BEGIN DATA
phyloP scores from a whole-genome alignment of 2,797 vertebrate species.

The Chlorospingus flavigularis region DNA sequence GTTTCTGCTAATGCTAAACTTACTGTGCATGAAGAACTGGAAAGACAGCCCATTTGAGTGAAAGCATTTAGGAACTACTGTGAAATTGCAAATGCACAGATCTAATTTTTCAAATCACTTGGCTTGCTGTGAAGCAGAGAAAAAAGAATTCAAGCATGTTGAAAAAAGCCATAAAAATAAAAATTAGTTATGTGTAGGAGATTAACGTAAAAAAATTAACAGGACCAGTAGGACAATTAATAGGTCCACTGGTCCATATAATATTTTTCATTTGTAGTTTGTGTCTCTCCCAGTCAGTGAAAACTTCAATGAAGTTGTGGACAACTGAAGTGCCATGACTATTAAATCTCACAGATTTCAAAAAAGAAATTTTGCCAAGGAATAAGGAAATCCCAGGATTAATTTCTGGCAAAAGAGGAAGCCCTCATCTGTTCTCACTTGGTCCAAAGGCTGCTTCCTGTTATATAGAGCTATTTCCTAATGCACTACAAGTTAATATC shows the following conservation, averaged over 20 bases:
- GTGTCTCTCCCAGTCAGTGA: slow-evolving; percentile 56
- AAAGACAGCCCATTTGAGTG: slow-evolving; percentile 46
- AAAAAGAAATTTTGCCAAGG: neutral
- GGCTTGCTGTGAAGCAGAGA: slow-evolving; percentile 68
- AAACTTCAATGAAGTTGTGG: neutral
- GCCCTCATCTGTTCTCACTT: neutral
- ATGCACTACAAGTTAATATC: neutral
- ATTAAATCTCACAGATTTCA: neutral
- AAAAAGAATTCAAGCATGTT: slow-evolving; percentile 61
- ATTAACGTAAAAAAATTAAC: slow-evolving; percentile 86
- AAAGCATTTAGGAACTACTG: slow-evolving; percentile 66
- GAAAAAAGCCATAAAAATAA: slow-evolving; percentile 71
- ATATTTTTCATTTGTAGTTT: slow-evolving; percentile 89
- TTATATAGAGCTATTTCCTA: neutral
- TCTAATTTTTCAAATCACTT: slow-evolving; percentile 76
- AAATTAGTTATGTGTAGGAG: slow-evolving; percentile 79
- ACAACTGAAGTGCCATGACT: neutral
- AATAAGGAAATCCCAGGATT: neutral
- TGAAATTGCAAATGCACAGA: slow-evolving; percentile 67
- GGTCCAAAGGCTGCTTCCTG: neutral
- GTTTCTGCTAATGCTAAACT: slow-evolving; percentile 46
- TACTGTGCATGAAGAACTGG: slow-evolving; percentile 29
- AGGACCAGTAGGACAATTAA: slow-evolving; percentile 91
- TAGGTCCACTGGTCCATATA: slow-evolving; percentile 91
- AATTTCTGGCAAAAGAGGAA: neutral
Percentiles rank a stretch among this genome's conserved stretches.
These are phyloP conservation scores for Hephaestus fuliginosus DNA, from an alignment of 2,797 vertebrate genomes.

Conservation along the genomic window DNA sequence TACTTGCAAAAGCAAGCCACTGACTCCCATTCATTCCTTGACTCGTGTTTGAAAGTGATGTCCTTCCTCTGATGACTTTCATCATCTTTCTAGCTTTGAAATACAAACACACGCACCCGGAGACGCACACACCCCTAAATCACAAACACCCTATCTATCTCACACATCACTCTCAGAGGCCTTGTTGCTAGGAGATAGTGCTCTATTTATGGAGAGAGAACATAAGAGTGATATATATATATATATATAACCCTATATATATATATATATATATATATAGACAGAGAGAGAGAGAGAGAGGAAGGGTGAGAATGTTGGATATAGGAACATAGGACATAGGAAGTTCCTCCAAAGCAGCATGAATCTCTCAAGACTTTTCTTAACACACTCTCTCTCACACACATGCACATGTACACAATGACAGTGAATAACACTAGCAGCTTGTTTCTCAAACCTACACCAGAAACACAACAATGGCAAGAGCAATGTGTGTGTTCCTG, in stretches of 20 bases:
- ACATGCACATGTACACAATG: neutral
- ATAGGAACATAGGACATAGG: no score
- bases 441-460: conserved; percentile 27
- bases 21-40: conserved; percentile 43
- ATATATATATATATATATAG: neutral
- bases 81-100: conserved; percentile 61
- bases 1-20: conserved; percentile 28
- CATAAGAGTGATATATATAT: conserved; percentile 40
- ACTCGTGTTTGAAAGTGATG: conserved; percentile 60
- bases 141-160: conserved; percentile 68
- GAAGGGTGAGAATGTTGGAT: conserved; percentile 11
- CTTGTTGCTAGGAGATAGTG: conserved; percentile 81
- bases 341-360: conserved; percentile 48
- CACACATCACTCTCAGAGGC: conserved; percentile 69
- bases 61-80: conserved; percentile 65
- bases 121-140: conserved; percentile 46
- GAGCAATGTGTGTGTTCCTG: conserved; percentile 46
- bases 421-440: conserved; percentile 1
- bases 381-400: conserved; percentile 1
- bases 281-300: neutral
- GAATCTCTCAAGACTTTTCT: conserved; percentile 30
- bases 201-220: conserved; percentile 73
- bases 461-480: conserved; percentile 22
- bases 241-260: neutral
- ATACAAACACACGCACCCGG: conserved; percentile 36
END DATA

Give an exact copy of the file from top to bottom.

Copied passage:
phyloP scores from a whole-genome alignment of 2,797 vertebrate species.

The Chlorospingus flavigularis region DNA sequence GTTTCTGCTAATGCTAAACTTACTGTGCATGAAGAACTGGAAAGACAGCCCATTTGAGTGAAAGCATTTAGGAACTACTGTGAAATTGCAAATGCACAGATCTAATTTTTCAAATCACTTGGCTTGCTGTGAAGCAGAGAAAAAAGAATTCAAGCATGTTGAAAAAAGCCATAAAAATAAAAATTAGTTATGTGTAGGAGATTAACGTAAAAAAATTAACAGGACCAGTAGGACAATTAATAGGTCCACTGGTCCATATAATATTTTTCATTTGTAGTTTGTGTCTCTCCCAGTCAGTGAAAACTTCAATGAAGTTGTGGACAACTGAAGTGCCATGACTATTAAATCTCACAGATTTCAAAAAAGAAATTTTGCCAAGGAATAAGGAAATCCCAGGATTAATTTCTGGCAAAAGAGGAAGCCCTCATCTGTTCTCACTTGGTCCAAAGGCTGCTTCCTGTTATATAGAGCTATTTCCTAATGCACTACAAGTTAATATC shows the following conservation, averaged over 20 bases:
- GTGTCTCTCCCAGTCAGTGA: slow-evolving; percentile 56
- AAAGACAGCCCATTTGAGTG: slow-evolving; percentile 46
- AAAAAGAAATTTTGCCAAGG: neutral
- GGCTTGCTGTGAAGCAGAGA: slow-evolving; percentile 68
- AAACTTCAATGAAGTTGTGG: neutral
- GCCCTCATCTGTTCTCACTT: neutral
- ATGCACTACAAGTTAATATC: neutral
- ATTAAATCTCACAGATTTCA: neutral
- AAAAAGAATTCAAGCATGTT: slow-evolving; percentile 61
- ATTAACGTAAAAAAATTAAC: slow-evolving; percentile 86
- AAAGCATTTAGGAACTACTG: slow-evolving; percentile 66
- GAAAAAAGCCATAAAAATAA: slow-evolving; percentile 71
- ATATTTTTCATTTGTAGTTT: slow-evolving; percentile 89
- TTATATAGAGCTATTTCCTA: neutral
- TCTAATTTTTCAAATCACTT: slow-evolving; percentile 76
- AAATTAGTTATGTGTAGGAG: slow-evolving; percentile 79
- ACAACTGAAGTGCCATGACT: neutral
- AATAAGGAAATCCCAGGATT: neutral
- TGAAATTGCAAATGCACAGA: slow-evolving; percentile 67
- GGTCCAAAGGCTGCTTCCTG: neutral
- GTTTCTGCTAATGCTAAACT: slow-evolving; percentile 46
- TACTGTGCATGAAGAACTGG: slow-evolving; percentile 29
- AGGACCAGTAGGACAATTAA: slow-evolving; percentile 91
- TAGGTCCACTGGTCCATATA: slow-evolving; percentile 91
- AATTTCTGGCAAAAGAGGAA: neutral
Percentiles rank a stretch among this genome's conserved stretches.
These are phyloP conservation scores for Hephaestus fuliginosus DNA, from an alignment of 2,797 vertebrate genomes.

Conservation along the genomic window DNA sequence TACTTGCAAAAGCAAGCCACTGACTCCCATTCATTCCTTGACTCGTGTTTGAAAGTGATGTCCTTCCTCTGATGACTTTCATCATCTTTCTAGCTTTGAAATACAAACACACGCACCCGGAGACGCACACACCCCTAAATCACAAACACCCTATCTATCTCACACATCACTCTCAGAGGCCTTGTTGCTAGGAGATAGTGCTCTATTTATGGAGAGAGAACATAAGAGTGATATATATATATATATATAACCCTATATATATATATATATATATATATAGACAGAGAGAGAGAGAGAGAGGAAGGGTGAGAATGTTGGATATAGGAACATAGGACATAGGAAGTTCCTCCAAAGCAGCATGAATCTCTCAAGACTTTTCTTAACACACTCTCTCTCACACACATGCACATGTACACAATGACAGTGAATAACACTAGCAGCTTGTTTCTCAAACCTACACCAGAAACACAACAATGGCAAGAGCAATGTGTGTGTTCCTG, in stretches of 20 bases:
- ACATGCACATGTACACAATG: neutral
- ATAGGAACATAGGACATAGG: no score
- bases 441-460: conserved; percentile 27
- bases 21-40: conserved; percentile 43
- ATATATATATATATATATAG: neutral
- bases 81-100: conserved; percentile 61
- bases 1-20: conserved; percentile 28
- CATAAGAGTGATATATATAT: conserved; percentile 40
- ACTCGTGTTTGAAAGTGATG: conserved; percentile 60
- bases 141-160: conserved; percentile 68
- GAAGGGTGAGAATGTTGGAT: conserved; percentile 11
- CTTGTTGCTAGGAGATAGTG: conserved; percentile 81
- bases 341-360: conserved; percentile 48
- CACACATCACTCTCAGAGGC: conserved; percentile 69
- bases 61-80: conserved; percentile 65
- bases 121-140: conserved; percentile 46
- GAGCAATGTGTGTGTTCCTG: conserved; percentile 46
- bases 421-440: conserved; percentile 1
- bases 381-400: conserved; percentile 1
- bases 281-300: neutral
- GAATCTCTCAAGACTTTTCT: conserved; percentile 30
- bases 201-220: conserved; percentile 73
- bases 461-480: conserved; percentile 22
- bases 241-260: neutral
- ATACAAACACACGCACCCGG: conserved; percentile 36